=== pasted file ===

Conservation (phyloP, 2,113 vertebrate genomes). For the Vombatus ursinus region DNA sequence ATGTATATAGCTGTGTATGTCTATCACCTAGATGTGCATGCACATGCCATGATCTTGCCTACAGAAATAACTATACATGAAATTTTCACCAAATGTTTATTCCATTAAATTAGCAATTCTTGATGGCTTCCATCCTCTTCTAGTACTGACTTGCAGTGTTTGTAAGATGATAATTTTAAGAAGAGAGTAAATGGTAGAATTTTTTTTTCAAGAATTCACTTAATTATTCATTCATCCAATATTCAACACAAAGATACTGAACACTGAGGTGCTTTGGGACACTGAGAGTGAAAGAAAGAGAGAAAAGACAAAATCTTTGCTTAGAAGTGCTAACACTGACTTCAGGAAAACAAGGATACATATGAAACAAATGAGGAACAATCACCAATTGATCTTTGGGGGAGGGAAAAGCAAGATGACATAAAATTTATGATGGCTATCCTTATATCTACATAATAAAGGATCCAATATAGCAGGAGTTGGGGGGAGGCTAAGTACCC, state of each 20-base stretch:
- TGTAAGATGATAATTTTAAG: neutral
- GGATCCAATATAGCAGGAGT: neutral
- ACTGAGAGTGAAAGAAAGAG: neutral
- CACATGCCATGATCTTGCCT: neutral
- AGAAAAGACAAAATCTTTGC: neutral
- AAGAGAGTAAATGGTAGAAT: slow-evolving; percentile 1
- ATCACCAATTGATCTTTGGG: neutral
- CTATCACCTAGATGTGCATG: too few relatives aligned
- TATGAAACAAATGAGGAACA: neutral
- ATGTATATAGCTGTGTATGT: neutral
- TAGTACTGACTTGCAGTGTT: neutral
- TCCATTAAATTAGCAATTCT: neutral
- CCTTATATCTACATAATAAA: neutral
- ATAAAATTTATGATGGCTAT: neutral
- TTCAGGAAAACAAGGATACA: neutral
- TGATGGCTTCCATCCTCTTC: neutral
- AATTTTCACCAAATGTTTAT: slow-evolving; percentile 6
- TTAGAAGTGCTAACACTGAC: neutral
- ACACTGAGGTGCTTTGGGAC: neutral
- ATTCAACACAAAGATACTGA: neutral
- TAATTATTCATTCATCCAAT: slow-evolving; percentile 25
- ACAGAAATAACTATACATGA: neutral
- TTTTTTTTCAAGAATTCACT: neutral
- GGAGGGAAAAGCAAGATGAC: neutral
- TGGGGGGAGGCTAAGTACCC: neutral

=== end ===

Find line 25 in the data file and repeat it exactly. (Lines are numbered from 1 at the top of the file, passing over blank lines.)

- GGAGGGAAAAGCAAGATGAC: neutral